Parliament risks burning down as decaying fabric falls apart

House of Commons

A video grab from footage broadcast by the UK Parliament's Parliamentary Recording Unit (PRU) shows former Britain's Prime Minister Boris Johnson attending Prime Minister's Questions (PMQs) during a hybrid, socially distanced session at the House of Commons in London on December 2, 2020.

Governments in the Houses of Parliament have often been criticised for decisions taken there and MPs pilloried for their conduct and the level of debate, but now it is the building itself that has become the subject of alarm.

In short, the 189-year-old neo-Gothic masterpiece alongside the River Thames, known as the Palace of Westminster, is falling apart and is in serious danger of burning to the ground.

That is the verdict of Parliament’s own Public Accounts Committee, which revealed £2 million is being spent per week just to patch up the building.

There is a constant risk of fire and 44 fire-related incidents have been reported since 2016, the committee said. Wardens now patrol the building around the clock.

Cancer-causing asbestos 

Cancer-causing asbestos has been found in 2,500 locations and removing it “could require an estimated 300 people working for two and a half years while the site was not being used,” the report said.

Mechanical and electrical systems were last updated in the 1940s and many pipes are leaking while falling masonry is a constant danger to the one million people who visit each year and the thousands of politicians and staff working on a daily basis.

The chair of the committee, Dame Meg Hillier, said, “There is a real and rising risk that a catastrophic event will destroy the building before much-delayed restoration work is done or even begun.” She criticised “years of procrastination” that had led to the deterioration.

Politicians have argued for years over whether to move to another site in London during an overhaul. If they stay, repair work could take 19 to 28 years and cost £22 billion. If they moved out, it could take from 12 to 20 years and cost £13 billion.

In 2018, MPs voted to move out by the mid-2020s but some politicians believe ordinary voters will resent the huge costs amidst the current cost of living crisis.

Reacting to the committee report, a Parliament spokesman said, “Last year, members of both the House of Lords and the House of Commons agreed on a more integrated approach to restoration, prioritising critical safety work.

“The Restoration and Renewal Programme Board is shortlisting options for restoration and both Houses are expected to vote on a way forward later this year.”

The present Palace of Westminster was rebuilt after a fire in 1834. Its best-known feature is probably the Elizabeth Clock Tower, better known as Big Ben after its main bell.

Big Ben became an instantly recognisable landmark of London and the UK in general, one of the most popular tourist attractions and an emblem of parliamentary democracy.

* * *

Only a week ago, this column set out how racism is fuelled in Britain by misinformation on matters such as the numbers and types of people seeking asylum and the benefits they can receive – the reality being far less alarming than widely believed.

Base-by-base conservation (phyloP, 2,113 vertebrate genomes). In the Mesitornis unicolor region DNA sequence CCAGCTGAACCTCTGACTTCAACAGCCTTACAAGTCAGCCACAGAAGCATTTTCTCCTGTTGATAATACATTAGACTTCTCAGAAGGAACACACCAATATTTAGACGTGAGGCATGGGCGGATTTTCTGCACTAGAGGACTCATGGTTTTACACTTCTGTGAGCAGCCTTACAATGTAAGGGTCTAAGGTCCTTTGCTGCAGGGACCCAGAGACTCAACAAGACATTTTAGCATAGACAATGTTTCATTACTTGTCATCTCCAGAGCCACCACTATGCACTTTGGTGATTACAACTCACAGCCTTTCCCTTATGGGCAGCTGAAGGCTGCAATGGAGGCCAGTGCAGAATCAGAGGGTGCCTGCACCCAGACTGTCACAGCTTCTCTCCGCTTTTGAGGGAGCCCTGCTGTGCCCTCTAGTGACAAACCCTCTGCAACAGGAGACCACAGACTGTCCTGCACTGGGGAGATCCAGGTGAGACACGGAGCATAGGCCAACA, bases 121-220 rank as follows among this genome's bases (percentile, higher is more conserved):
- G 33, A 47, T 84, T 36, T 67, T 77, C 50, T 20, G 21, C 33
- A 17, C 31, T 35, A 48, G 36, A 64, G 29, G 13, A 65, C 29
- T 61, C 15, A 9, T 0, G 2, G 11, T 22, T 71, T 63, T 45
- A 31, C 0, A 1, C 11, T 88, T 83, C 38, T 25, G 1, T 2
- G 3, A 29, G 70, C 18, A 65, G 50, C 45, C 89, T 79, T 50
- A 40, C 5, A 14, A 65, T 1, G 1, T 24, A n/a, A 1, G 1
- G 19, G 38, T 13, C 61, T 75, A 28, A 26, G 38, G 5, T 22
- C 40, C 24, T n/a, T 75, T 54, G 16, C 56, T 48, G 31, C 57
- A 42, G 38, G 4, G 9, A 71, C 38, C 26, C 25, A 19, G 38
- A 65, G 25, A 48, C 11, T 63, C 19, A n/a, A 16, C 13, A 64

Since then, one of the tactics aimed at stirring up race hate has come to light, namely, the gifting to homeless whites food parcels with far-right propaganda leaflets inside.

Sandwiches, fruit and snacks were given to rough sleepers in Newcastle, Manchester and Salford along with leaflets which contained the sickening line: “Five-star hotels for migrants whilst Brits are on the streets.”

The leaflets are similar to flyers pushed through letter boxes across Merseyside in February. Days later, a riot erupted outside a hotel in the area which was housing asylum seekers.

The distributors of the leaflets are members of a far-right group known as Patriotic Alternative, which was formed in 2019 out of splits in the British National Party.

The group has also targeted towns that are experiencing tensions over housing refugees in Cornwall, Wales and South Yorkshire.

A spokesman for the anti-fascism body, Hope Not Hate, described Patriotic Alternative as “a band of gutter racists attempting to stoke divisions across the UK.”

A spokeswoman for Patriotic Alternative described such criticism as “anti-white drivel”.

* * *

A farmer was driving a cartload of vegetables to market when he was hit by a truck and seriously injured. After many weeks in the hospital, the farmer sued the truck driver and the case went to court.

The truck driver’s lawyer described the accident accurately and then asked the farmer, “What did you say when the police arrived?” 

Farmer: “I said I never felt better in my life.”

The judge shook his head and made some notes, then asked the farmer to describe the scene when the police arrived.

The farmer said, “My horse had two broken legs and was in great pain so the policeman drew his gun and shot it through the head. Then he went to my dog, discovered its back was broken and put it out of its misery. Then he came to me and asked how I was.

“I said that I never felt better in my life.”